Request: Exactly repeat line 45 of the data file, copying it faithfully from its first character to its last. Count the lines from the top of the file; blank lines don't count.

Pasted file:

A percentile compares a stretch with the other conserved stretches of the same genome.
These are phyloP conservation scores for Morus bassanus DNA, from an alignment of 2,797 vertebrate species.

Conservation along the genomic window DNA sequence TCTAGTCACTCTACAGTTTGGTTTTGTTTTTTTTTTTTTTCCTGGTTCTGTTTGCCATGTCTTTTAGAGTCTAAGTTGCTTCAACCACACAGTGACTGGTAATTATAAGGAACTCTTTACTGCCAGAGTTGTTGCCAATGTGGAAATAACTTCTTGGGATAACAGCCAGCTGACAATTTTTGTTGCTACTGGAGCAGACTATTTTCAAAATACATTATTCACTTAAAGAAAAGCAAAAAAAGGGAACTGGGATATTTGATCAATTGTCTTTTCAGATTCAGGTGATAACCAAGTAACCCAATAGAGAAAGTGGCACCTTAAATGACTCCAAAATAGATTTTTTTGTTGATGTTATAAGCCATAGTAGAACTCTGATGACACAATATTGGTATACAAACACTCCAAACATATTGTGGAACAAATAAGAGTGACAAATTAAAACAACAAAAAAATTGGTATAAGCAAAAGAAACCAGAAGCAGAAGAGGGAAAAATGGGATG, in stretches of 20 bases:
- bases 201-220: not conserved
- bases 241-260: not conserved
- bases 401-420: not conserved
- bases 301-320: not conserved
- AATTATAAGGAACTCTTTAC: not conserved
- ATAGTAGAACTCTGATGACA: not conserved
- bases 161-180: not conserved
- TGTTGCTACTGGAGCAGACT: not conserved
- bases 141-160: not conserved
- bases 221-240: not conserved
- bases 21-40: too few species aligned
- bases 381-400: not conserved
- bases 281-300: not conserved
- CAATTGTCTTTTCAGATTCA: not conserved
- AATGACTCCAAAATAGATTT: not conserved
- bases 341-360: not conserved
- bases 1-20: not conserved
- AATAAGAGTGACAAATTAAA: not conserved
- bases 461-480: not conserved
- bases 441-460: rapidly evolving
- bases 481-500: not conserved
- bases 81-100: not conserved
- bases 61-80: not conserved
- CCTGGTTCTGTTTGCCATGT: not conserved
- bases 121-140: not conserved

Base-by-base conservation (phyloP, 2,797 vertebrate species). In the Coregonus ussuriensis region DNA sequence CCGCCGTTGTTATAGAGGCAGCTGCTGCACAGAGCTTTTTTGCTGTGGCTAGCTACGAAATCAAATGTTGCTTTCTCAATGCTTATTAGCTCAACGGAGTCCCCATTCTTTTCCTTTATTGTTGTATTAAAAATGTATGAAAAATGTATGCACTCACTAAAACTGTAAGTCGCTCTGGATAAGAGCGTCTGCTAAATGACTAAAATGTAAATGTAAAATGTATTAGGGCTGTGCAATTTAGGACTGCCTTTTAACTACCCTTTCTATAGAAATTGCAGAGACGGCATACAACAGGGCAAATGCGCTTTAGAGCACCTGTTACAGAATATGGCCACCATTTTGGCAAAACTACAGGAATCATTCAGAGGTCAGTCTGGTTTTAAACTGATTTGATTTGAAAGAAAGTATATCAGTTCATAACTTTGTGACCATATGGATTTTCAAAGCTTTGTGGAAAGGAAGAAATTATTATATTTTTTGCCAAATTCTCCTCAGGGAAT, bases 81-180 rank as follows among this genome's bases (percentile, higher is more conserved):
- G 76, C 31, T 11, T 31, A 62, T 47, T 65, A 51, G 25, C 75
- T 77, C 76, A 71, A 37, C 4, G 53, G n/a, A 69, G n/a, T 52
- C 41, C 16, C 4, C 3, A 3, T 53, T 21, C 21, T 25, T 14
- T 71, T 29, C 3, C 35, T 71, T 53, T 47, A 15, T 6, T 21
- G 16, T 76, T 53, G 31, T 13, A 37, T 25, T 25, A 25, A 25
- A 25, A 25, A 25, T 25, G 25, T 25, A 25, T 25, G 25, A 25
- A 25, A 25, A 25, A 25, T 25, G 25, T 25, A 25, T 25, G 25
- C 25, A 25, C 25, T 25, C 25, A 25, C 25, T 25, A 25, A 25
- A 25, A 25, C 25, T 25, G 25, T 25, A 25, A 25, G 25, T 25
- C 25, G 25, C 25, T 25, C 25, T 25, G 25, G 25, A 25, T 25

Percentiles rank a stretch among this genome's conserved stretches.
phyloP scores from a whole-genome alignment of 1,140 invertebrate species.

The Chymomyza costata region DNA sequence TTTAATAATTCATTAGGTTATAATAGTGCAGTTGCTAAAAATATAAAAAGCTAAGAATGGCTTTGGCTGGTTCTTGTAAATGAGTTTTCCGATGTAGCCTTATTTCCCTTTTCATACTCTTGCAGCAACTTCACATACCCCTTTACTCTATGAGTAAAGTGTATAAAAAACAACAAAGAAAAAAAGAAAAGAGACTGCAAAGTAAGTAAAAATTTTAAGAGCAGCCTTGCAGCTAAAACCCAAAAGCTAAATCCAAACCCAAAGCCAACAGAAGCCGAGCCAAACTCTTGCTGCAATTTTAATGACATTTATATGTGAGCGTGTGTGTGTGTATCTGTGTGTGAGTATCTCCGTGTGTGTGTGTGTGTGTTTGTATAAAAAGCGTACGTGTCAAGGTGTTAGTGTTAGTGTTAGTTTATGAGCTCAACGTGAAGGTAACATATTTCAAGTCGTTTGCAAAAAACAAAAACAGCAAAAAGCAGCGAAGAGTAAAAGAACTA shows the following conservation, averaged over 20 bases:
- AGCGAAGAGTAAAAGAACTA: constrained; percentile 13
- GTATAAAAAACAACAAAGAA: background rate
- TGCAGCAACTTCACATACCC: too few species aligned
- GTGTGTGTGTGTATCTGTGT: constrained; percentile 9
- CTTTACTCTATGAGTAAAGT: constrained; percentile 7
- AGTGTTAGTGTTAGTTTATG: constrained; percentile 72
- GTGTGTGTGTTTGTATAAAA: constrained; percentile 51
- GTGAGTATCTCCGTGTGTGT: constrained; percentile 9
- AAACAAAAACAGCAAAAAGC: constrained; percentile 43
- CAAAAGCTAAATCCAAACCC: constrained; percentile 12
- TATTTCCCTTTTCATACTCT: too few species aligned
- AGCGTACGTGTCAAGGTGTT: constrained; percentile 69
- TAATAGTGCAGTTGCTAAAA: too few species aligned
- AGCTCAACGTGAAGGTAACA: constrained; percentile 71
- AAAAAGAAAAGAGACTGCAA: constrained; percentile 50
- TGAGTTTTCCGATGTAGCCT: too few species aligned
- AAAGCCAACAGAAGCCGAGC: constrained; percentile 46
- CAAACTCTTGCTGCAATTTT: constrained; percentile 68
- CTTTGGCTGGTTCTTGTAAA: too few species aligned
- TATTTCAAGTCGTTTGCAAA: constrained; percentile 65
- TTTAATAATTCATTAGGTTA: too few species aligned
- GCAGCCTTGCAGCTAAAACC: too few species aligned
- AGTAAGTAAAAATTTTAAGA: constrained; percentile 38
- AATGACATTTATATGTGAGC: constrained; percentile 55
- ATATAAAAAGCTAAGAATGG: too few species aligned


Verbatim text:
- TGCAGCAACTTCACATACCC: too few species aligned